Pat Brown, CEO and founder of Impossible Foods, says his company has a simple mission: “To replace the need for animals as a food-production technology – globally, by 2035.”
That’s a lot of fake burgers – especially when you consider that between 2010 and 2050, global demand for meat is projected to double.
There should be little doubt that alternative meat products – either plant-based or the cultured lab-grown variety – are capturing a share of the protein market. The question is whether they can capture a significant share, say, more than 15%. As a point of reference, fake milk products account for about 13% of that market.
In that context, Brown’s goal seems far-fetched. Ed Rensi thinks so, too.
While Rensi’s opinion is not what you would call unbiased, he would seem to have more than a little experience with consumers and their preferences. As president and CEO of McDonald’s from 1991 to 1997, Rensi saw the sales and number of McDonald’s U.S. restaurants roughly double to about 26,000. Today the number is roughly 38,000, with more than 210,000 employees.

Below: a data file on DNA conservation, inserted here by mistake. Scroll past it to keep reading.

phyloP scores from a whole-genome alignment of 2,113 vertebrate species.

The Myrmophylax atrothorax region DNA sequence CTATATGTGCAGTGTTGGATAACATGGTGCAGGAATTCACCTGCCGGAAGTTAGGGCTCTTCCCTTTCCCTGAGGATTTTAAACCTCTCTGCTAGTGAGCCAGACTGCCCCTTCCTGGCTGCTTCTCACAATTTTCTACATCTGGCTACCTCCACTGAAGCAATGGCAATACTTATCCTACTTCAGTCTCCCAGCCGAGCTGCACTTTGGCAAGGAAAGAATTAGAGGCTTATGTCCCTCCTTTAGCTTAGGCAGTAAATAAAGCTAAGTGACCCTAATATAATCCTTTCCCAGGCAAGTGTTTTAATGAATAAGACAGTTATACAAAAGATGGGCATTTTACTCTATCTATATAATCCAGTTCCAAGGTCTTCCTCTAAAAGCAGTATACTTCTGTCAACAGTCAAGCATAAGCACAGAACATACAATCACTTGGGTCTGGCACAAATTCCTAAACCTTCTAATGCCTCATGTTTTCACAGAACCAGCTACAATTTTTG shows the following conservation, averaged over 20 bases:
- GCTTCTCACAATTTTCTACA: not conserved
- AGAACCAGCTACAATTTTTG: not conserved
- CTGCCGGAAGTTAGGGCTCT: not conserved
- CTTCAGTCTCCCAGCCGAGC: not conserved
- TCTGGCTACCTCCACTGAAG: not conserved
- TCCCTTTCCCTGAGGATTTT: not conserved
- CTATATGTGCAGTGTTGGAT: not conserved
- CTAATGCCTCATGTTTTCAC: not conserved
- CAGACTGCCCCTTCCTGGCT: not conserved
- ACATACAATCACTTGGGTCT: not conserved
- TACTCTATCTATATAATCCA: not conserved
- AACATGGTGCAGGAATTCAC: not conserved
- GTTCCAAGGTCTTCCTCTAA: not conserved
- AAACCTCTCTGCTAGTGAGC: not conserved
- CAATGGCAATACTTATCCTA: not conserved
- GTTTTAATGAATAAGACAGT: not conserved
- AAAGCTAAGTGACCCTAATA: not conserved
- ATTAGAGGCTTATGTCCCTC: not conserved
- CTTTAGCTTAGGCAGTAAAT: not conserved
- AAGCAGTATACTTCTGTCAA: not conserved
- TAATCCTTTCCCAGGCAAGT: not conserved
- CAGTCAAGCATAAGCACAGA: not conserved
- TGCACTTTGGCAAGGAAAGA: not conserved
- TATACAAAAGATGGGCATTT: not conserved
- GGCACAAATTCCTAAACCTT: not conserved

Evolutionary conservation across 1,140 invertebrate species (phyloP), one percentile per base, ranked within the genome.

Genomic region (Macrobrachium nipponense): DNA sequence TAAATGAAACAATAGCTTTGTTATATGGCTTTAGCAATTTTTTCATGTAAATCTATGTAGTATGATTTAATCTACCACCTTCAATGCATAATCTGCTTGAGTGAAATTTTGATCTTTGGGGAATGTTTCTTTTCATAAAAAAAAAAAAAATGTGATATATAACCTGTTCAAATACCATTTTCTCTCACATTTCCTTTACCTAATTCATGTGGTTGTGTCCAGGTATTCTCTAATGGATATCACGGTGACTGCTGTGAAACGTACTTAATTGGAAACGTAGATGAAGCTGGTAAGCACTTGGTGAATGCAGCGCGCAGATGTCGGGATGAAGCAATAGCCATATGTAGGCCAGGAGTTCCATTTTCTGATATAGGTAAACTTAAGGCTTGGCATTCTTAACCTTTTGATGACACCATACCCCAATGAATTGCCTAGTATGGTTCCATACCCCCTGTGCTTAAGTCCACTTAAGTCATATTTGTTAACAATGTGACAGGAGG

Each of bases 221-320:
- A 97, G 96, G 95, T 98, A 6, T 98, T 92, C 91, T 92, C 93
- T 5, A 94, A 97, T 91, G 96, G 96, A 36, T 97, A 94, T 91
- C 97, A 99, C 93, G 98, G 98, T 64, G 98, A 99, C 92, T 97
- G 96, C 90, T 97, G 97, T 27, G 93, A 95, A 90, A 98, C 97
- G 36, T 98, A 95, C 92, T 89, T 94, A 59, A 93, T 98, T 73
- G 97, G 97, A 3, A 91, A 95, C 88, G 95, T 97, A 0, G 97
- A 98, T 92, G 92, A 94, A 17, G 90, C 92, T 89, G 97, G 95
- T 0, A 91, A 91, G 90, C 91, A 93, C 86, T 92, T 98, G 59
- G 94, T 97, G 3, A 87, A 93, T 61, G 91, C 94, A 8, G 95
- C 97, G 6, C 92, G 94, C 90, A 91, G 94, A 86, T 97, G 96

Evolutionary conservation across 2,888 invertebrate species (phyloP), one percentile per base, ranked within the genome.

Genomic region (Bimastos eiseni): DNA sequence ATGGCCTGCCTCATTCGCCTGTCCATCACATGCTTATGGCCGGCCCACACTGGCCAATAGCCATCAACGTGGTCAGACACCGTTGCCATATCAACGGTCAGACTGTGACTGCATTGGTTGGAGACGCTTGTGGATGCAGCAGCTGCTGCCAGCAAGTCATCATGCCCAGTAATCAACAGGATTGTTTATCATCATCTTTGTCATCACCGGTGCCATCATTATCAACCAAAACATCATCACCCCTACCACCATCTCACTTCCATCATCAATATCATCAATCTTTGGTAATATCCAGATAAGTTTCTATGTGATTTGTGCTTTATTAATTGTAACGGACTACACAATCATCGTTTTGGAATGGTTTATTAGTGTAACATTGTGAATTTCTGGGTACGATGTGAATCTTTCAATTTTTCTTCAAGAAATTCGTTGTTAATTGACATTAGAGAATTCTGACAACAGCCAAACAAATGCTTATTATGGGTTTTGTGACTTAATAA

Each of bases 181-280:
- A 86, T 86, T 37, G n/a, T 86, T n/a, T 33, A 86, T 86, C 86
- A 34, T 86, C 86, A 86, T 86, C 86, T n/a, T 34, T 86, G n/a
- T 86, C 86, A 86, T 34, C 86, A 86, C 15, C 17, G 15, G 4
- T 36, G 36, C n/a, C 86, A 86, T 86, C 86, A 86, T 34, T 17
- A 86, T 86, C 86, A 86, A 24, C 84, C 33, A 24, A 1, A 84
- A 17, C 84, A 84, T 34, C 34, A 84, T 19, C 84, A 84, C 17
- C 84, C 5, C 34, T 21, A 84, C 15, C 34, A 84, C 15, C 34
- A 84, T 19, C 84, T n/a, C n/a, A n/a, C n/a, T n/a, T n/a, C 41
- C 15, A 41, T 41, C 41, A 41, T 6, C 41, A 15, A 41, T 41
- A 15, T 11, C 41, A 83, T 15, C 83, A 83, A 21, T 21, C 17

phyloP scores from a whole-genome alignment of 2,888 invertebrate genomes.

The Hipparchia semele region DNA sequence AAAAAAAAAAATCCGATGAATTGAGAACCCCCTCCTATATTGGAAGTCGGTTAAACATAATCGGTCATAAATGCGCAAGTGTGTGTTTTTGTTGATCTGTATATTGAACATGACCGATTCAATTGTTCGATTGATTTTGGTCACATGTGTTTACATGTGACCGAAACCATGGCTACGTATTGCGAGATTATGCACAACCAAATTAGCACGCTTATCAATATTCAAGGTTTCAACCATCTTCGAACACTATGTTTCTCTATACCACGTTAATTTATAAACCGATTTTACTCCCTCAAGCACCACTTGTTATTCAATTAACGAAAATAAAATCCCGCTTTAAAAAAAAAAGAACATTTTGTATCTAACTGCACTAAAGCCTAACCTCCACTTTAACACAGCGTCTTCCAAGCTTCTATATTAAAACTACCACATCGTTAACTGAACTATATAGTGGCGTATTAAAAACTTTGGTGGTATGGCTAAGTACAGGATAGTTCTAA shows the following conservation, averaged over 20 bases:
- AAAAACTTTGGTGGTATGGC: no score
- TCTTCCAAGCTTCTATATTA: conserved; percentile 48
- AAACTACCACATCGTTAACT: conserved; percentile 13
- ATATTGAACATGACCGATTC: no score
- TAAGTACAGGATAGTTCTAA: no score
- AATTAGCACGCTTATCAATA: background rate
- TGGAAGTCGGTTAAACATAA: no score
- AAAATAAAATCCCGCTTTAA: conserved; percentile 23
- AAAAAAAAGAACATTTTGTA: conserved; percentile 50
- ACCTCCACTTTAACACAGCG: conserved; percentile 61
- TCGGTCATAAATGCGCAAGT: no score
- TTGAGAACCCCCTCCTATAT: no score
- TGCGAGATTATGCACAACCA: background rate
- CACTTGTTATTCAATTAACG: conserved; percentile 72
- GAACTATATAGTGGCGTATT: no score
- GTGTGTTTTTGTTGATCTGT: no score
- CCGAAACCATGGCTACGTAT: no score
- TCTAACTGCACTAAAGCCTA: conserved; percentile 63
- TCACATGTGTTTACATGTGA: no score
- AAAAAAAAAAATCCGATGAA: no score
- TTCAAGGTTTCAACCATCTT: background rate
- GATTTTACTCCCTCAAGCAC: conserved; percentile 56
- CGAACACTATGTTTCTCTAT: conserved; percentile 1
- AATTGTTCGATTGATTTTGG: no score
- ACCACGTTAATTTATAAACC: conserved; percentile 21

Rensi, 75, is in the news due to an opinion piece he wrote for Fox Business this week where he scoffed at the idea fake meat would become anything more than a diet fad.
“To be clear,” Rensi wrote, “I have no problem with Americans voluntarily choosing a vegetarian or vegan diet -- I do have a problem with guilting Americans into diet changes based on faulty information.”
That faulty information, of course, refers to the constant drumbeat of activists claiming cows are killing the planet. In rebuttal, Rensi cites the EPA report that says on 4% of greenhouse gas emissions in the U.S. comes from cows.
But facts, as we all know, can and often are, distorted. At the end of the day, fake meats need to offer value. As of now, Rensi, who spearheaded the drive thru concept as well as the development of Chicken McNuggets, McRib sandwich, Extra Value Meals and Ronald McDonald House, doesn’t see the proposed value in either the Impossible Burger or Beyond Meat.
“According to a senior Oxford researcher, ‘plant-based’ meats still have an environmental footprint five times larger than your classic black bean patty,” Rensi wrote. “Even if we stopped eating meat entirely, it would only reduce emissions by 2.6%.”
Rensi says imitation meat products are “science experiments” that “aren’t necessarily any healthier than meat: Compared to meat, the pea and soy protein patties can have more calories and sodium.”
That’s why Rensi believes fake meats sales will mimic the “gluten-free” diet fad, which has plateaued.
“I suspect plant-based meat is due for a similar reckoning once consumers discover that the ‘health halo’ on these products has lost its shine,” he concluded.